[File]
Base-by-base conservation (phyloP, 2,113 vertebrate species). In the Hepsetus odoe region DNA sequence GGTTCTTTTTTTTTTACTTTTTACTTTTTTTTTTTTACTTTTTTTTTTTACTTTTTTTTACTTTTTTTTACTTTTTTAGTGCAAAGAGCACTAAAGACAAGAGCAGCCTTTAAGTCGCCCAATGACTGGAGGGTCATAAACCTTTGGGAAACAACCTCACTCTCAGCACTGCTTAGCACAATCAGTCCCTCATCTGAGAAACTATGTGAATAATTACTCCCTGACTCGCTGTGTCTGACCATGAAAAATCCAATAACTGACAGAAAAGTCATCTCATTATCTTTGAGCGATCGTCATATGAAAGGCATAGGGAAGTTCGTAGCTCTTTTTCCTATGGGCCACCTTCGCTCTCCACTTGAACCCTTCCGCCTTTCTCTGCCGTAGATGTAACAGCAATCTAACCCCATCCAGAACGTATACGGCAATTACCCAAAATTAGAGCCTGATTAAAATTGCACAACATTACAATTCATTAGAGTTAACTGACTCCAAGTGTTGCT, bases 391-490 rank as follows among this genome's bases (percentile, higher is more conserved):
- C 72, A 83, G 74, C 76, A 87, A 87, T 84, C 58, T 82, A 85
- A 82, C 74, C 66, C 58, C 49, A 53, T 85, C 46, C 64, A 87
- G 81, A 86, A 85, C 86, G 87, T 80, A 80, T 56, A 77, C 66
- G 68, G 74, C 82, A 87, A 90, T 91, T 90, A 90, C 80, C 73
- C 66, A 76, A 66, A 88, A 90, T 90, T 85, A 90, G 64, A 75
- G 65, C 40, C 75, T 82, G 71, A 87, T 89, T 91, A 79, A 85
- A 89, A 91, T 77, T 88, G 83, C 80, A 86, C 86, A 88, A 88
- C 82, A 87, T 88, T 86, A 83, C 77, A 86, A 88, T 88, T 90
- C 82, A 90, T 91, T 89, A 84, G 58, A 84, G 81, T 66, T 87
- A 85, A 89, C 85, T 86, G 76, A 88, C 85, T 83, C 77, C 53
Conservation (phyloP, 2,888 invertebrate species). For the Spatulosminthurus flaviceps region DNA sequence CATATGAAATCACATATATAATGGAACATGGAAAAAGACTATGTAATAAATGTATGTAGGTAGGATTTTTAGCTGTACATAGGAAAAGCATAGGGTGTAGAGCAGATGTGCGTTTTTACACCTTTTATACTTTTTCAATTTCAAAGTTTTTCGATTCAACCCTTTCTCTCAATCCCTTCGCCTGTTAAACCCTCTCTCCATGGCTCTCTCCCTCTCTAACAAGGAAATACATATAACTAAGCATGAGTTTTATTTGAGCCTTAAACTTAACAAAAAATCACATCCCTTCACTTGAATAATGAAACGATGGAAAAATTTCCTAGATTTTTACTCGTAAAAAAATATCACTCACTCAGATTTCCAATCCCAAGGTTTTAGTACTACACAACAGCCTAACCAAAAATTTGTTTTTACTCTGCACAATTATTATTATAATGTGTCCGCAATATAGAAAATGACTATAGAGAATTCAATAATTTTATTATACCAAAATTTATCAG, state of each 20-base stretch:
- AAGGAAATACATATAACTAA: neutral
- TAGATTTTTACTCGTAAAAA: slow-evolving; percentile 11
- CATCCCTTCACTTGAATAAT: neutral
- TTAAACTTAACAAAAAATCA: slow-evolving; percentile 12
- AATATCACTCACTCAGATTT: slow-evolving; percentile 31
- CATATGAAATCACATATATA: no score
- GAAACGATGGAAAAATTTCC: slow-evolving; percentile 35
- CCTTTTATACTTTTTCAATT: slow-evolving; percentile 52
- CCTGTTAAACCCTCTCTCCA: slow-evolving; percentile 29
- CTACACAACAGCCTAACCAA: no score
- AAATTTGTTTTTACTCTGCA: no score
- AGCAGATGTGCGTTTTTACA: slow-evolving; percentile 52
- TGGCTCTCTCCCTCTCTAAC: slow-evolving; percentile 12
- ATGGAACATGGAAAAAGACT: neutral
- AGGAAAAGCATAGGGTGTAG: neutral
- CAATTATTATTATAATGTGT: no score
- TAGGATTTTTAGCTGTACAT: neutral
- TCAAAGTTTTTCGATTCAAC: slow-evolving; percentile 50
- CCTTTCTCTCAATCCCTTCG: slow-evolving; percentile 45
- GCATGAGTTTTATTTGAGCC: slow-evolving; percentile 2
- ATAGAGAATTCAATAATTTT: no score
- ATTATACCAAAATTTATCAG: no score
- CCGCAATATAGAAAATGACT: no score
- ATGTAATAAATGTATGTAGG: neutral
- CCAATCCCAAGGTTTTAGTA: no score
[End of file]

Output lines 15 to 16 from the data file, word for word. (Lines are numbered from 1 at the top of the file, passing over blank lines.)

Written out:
- CATCCCTTCACTTGAATAAT: neutral
- TTAAACTTAACAAAAAATCA: slow-evolving; percentile 12